What Are They Playing For?

Monday, April 7, 2014

After finishing my series on the Japanese American incarceration, I was at a loss for a subject for this week’s blog. Then a regional office of the National Labor Relations Board decided that Northwestern University football players with athletic scholarship are employees. Actually, that decision was made on March 26, but it’s timely enough for me.

For those of you who haven’t been following the controversy, it all started when a union wanted to represent football players at Northwestern University in Evanston, Illinois, which is a private university located just north of Chicago. The union argued that the football players are Northwestern employees because the scholarships should be seen as wages paid for services (playing football). It’s actually more complicated than that, and it doesn’t affect a lot of college football players—including scholarship players at public universities. But this isn’t a legal blog, and that should be enough information to understand the point I’m going to make.

First, two quick disclaimers. I’m not at expert in labor or employment law, and I haven’t read the decision at issue here, so I’m not going to comment on its legal correctness. Also, the regional director’s decision will probably be followed by a lengthy appeals process, and the result may well change.

Regardless of whether the decision is legally correct, I think the result is stupid. But I place a significant amount of the blame on the National Football League’s training system, which never made sense to me. Well, maybe it does economically, but it isn’t rational.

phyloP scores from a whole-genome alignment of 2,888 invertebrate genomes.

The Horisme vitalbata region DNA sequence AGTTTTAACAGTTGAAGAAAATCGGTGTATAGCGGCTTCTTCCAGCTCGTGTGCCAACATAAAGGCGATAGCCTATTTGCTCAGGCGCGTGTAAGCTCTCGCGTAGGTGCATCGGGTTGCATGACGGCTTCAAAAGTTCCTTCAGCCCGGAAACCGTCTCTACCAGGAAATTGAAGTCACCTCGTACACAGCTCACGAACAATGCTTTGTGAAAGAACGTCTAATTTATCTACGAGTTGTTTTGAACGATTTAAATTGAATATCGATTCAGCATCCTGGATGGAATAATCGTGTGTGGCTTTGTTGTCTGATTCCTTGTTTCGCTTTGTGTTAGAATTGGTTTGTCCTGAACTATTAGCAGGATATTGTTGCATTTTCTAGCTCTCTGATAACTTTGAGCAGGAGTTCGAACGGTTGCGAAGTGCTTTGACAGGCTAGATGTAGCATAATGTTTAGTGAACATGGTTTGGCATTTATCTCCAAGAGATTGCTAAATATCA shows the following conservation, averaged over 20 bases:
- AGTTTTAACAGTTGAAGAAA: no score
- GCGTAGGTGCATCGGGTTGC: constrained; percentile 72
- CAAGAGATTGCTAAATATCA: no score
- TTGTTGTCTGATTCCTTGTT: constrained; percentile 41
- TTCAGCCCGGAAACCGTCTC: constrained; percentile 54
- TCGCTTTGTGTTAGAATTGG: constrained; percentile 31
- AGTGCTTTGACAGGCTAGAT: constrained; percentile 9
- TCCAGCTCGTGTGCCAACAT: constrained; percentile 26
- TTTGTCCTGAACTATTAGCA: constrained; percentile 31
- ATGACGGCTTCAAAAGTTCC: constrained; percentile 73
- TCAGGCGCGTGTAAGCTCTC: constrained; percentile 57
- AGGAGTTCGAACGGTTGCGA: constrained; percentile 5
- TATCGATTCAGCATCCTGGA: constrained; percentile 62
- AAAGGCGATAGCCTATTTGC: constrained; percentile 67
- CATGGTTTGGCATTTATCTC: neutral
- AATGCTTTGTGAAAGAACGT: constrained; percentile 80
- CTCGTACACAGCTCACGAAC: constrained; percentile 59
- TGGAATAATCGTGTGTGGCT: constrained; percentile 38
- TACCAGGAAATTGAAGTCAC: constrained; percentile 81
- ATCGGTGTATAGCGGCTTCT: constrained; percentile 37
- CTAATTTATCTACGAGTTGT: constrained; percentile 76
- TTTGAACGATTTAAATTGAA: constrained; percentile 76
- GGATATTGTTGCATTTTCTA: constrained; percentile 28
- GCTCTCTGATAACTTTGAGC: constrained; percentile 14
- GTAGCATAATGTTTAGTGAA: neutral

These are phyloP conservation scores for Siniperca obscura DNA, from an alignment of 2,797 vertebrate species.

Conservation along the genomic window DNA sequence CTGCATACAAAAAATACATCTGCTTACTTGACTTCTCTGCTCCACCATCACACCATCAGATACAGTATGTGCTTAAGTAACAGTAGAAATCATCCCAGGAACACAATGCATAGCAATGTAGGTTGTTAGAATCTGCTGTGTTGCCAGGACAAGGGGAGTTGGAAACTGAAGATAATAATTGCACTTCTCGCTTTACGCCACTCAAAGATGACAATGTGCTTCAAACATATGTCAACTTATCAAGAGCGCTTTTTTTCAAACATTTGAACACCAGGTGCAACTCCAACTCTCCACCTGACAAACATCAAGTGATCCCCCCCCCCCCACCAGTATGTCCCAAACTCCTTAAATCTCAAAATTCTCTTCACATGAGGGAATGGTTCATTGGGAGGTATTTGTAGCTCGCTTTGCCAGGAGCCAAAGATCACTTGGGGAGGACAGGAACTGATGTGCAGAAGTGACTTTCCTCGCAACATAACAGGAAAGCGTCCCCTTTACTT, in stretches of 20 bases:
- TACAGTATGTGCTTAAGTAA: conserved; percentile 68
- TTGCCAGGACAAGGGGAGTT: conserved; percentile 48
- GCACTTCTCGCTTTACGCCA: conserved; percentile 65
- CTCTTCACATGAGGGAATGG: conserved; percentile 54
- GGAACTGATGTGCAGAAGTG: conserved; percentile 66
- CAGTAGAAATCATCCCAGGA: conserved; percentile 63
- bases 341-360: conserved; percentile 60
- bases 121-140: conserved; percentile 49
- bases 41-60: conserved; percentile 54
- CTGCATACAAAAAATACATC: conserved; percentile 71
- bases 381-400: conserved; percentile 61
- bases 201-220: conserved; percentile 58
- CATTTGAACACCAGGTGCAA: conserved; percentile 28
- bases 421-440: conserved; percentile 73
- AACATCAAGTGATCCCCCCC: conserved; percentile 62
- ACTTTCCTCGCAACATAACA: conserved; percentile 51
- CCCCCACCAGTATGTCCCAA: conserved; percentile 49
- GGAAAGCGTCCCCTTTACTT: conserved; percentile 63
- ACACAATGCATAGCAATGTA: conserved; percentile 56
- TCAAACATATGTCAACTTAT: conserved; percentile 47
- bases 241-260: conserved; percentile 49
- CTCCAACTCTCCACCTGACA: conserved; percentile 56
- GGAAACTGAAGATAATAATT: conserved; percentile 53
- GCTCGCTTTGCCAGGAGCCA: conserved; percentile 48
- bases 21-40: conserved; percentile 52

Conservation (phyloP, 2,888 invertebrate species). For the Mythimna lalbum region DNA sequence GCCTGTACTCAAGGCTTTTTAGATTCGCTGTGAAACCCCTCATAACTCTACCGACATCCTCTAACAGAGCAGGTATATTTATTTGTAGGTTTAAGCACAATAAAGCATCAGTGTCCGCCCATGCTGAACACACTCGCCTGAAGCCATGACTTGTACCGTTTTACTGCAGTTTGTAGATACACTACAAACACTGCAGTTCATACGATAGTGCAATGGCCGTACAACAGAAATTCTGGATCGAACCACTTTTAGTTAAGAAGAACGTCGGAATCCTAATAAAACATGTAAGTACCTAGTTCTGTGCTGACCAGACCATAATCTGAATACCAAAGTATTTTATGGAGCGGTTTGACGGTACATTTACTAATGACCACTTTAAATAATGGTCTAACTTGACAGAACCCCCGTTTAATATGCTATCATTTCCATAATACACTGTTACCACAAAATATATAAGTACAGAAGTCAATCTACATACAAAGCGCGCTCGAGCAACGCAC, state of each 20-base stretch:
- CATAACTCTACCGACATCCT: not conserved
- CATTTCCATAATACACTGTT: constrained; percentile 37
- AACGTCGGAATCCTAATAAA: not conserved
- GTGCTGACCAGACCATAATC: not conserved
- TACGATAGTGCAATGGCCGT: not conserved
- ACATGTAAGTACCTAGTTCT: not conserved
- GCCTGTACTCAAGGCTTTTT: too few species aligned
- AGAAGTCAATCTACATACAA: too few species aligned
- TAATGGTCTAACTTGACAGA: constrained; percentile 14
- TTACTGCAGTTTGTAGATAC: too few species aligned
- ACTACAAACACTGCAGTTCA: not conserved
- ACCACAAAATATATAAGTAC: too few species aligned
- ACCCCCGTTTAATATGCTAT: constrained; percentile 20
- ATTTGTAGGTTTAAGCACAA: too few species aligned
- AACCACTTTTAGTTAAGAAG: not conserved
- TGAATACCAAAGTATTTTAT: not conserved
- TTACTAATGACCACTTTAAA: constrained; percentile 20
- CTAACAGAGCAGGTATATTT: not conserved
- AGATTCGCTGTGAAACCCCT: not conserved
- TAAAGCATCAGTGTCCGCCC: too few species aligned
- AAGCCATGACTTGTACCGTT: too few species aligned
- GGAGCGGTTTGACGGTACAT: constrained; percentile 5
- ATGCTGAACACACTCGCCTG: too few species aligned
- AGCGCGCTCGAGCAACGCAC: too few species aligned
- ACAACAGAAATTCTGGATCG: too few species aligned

The NFL uses colleges and universities as its training ground. I’m not familiar with its eligibility rules, and it may be possible to go straight from high school to the NFL. But college football programs have many players who—at least by appearance—don’t care about getting an education. They are there simply because the chances of being drafted by an NFL team are much higher for a player who enters college and plays three or four years at that level.

For a player who wants an education, a football scholarship is a means to obtain a degree that might otherwise be beyond his financial grasp. The degree is the motivation, even if he hopes for a professional career afterwards. And if he works hard, he is likely to achieve his primary goal.

But not everyone is college material, and even some who have the potential don’t have the motivation. For those players, college is solely a means to a professional career. And that’s an outcome that is by no means assured.

I prefer the baseball system with its minor league teams. Players who want an education can go to college and enter the draft after obtaining a degree. But players who aren’t college material or aren’t motivated to get an education can go straight into the baseball workforce and earn actual wages right away. Even if they don’t make it to the major leagues, at least they were paid for their years in training.

Do I think that treating college football players as employees is the right result? No.

But I can understand it.


The picture shows a 1906 football game between the Canton Bulldogs and the Massillon Tigers. The photo is in the public domain because of its age.

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